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When dough made from wheat flour is kneaded, gluten strands in the flour stretch and the scone will be tough. Quick mixing and a brief kneading is all that is required.
Scones are quick and easy to make. It is not necessary to roll scone dough.
Simply pat the dough out, cut and bake in a hot oven.
I have found that scones made with yoghurt are tender, soft and light. For best results mix all the wet ingredients (egg, yoghurt and milk) together and add all at once to the dry ingredients. Keep the mixture quite moist, a dry mixture makes dry scones. Yoghurts vary in thickness and flours in absorbency so when mixing scone dough be prepared to adjust the consistency with a little more liquid or extra flour if necessary.
I prefer to cut scone dough into squares or wedges. Cutting into rounds and re-rolling the scraps overhandles the dough.
Mixing the scone dough in the food processor is very successful. However, a food processor does not chop dates well so I chop the dates by hand (kitchen scissors work well).
Makes 9 medium-sized scones or 16 miniature scones
260g self-raising flour
¼ tsp salt
¼ tsp baking soda
1 Tbsp caster sugar
50g butter, diced
200g pitted dates, chopped
1 egg, large, size 7
½ cup thick Greek yoghurt
¼ cup standard milk
Sift, flour, salt, baking soda and sugar into a large mixing bowl. Add the butter and rub it in with your fingertips to the consistency of rolled oats. The butter does not need to completely disappear.
Add the dates and stir to combine.
Place the egg, yoghurt and milk in a bowl and whisk or beat to mix.
Pour into the middle of the bowl of dry ingredients and use a table knife to mix to a soft dough that is almost — but not quite — sticky, then turn out on to a lightly floured surface.
With floured hands, knead briefly and lightly for 10-20 seconds. Pat into a rough square about 2cm high then cut into nine squares. For miniature scones cut into 16 squares.
Place the scones 2cm apart on an oven tray. There is no need to grease the tray or to use non-stick baking paper.
Bake in an oven pre-heated to 220degC for 10-12 minutes until risen and golden.
Transfer hot scones to a wire rack. Serve buttered on the day they are baked or freeze until required and then briefly microwave to thaw and warm.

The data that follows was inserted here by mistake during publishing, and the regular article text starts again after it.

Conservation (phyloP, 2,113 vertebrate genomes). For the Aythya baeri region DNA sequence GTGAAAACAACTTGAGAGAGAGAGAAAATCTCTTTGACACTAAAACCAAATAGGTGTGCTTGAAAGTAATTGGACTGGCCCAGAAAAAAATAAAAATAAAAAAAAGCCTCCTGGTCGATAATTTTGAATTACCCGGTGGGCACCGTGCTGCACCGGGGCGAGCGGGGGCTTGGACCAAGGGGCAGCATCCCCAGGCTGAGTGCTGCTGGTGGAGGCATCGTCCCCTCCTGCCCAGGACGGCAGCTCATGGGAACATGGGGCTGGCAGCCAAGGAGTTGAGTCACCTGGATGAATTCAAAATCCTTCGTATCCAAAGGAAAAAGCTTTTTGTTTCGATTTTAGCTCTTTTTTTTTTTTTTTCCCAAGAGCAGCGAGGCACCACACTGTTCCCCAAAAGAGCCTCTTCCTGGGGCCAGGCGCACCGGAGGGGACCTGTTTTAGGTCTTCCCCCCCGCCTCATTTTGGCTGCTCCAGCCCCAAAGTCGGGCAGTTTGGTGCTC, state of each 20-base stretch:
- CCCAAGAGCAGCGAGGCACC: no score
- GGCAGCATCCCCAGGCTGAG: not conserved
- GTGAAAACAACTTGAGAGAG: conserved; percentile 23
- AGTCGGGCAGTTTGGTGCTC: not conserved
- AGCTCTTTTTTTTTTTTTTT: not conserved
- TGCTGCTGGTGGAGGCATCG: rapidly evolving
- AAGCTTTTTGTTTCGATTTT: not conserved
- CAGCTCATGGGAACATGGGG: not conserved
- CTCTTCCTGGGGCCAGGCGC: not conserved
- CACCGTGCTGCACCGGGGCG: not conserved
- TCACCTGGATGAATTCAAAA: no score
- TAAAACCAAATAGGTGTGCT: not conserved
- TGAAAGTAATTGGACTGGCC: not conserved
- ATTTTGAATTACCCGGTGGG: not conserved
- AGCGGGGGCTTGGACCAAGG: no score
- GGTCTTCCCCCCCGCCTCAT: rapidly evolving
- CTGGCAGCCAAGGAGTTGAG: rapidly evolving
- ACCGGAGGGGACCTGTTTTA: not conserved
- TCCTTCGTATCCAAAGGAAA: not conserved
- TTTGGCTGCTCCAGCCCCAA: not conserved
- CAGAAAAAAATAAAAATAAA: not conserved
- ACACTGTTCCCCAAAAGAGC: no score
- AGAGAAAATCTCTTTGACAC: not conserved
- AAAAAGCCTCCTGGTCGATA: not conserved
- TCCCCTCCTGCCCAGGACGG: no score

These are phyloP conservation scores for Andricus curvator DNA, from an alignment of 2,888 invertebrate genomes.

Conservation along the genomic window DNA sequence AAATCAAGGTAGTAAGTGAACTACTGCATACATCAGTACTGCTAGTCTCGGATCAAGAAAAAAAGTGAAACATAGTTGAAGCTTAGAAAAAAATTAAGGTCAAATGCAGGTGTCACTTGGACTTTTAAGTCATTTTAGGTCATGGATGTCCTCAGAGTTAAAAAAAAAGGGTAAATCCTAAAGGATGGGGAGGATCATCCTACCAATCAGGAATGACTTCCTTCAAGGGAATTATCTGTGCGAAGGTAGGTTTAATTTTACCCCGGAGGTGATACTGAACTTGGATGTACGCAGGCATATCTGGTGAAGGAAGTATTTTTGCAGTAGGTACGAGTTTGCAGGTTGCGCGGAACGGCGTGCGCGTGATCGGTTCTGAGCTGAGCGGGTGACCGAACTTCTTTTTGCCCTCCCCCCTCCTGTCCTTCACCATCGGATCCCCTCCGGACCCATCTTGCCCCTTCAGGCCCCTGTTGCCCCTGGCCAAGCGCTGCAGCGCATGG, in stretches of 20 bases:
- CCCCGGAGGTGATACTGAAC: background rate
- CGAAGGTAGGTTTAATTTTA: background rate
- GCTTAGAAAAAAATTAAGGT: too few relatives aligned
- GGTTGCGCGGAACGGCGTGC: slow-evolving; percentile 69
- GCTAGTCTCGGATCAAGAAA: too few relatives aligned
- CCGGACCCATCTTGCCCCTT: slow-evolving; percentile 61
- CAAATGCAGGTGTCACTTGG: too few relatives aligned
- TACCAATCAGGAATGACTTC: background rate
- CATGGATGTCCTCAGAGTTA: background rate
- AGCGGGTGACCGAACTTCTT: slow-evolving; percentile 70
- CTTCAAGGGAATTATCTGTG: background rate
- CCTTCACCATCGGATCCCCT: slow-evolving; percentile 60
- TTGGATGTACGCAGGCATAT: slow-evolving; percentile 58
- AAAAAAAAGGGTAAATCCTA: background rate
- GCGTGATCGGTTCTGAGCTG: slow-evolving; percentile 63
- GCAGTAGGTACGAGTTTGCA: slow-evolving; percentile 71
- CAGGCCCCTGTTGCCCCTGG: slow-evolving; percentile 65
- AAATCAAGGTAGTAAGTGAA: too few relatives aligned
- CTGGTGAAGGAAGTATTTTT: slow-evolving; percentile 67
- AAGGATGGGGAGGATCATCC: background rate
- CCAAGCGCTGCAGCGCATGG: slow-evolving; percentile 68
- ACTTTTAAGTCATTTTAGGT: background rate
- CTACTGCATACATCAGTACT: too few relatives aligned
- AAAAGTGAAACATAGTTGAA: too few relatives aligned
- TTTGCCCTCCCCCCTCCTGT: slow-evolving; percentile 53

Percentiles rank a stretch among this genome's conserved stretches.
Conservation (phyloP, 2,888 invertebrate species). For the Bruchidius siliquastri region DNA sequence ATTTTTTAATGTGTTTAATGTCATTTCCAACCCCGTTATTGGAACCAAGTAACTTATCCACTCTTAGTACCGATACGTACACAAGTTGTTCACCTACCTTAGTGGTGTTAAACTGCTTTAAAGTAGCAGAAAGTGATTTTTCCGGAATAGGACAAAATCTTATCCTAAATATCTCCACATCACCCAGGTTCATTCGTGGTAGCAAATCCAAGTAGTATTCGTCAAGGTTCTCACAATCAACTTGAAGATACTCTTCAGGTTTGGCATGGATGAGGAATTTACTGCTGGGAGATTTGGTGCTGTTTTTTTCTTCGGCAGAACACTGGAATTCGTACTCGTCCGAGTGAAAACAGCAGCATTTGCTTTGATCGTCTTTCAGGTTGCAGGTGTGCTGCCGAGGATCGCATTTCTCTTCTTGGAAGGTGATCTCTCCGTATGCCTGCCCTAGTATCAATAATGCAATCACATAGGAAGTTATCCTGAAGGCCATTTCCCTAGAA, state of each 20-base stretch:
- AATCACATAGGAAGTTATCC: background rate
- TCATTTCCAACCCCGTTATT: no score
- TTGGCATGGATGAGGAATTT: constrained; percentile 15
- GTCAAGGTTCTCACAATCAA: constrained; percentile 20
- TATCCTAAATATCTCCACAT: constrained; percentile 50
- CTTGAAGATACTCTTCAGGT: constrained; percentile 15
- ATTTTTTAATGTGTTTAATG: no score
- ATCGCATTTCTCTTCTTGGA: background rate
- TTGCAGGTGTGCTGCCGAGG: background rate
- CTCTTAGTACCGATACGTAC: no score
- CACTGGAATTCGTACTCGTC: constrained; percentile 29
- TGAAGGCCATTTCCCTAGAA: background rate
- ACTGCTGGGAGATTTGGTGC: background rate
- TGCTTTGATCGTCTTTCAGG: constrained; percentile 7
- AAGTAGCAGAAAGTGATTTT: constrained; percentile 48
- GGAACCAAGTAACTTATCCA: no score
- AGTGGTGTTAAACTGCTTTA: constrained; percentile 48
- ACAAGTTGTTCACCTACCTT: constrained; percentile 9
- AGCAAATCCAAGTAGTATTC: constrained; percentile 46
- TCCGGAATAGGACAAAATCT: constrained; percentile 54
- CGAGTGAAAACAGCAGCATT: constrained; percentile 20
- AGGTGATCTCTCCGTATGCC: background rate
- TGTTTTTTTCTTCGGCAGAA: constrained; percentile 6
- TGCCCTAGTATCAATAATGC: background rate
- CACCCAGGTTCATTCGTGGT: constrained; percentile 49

If using a food processor
Sift the flour, salt, baking soda and caster sugar into a food processor. Add the butter and process very briefly until the butter is blended with the flour but is still about the size of lentils. Add the combined liquid ingredients and pulse three or four times, stopping just prior to the mixture forming a ball around the blade. Add the chopped dates and pulse two or three times more. The dates will not be completely mixed into the dough at this stage, but they will be fully incorporated during the hand kneading and shaping of the dough. Tip the contents of the food processor on to a lightly floured surface and knead for 10-20 seconds. This will ensure that the dates are well integrated into the dough. Pat into a square. Proceed as above.
Orange and date scones
Add the grated zest of half an orange to the scone dough when the dates are added.
Chorizo and chive scones
Savoury scones with a bit of a bite, these are a real treat. Serve miniature scones with a pre-dinner drink or for brunch. A creamy farmhouse brie is excellent to serve with them.
Follow the recipe for date scones but reduce the sugar to one teaspoon, replace the dates with 100g finely chopped cured chorizo sausage, and a third of a cup of finely chopped spring onions or chives.
Tips for successful scones
- Make sure everything is ready and the oven hot before starting to mix the scones.
- Quick mixing and brief kneading is all that is needed, or the scones will be tough.
- Keep the mixture moist, but not too sticky or the scones will be dry.
- Avoid having too much flour on the work surface during kneading and shaping. The extra flour will be worked into the dough, resulting in heavy layered scones.
- Use your fingers to knead briefly, not your hands as you would with bread.
- Brush scones with milk or melted butter before baking if desired. Brushing with milk helps to overcome the problem of yellow or brown surface spots; brushing with melted butter increases browning and makes the crust softer.
- Baking scones in too hot an oven results in compact, hard, over-browned scones, while too low a temperature results in lopsided, pale, doughy products.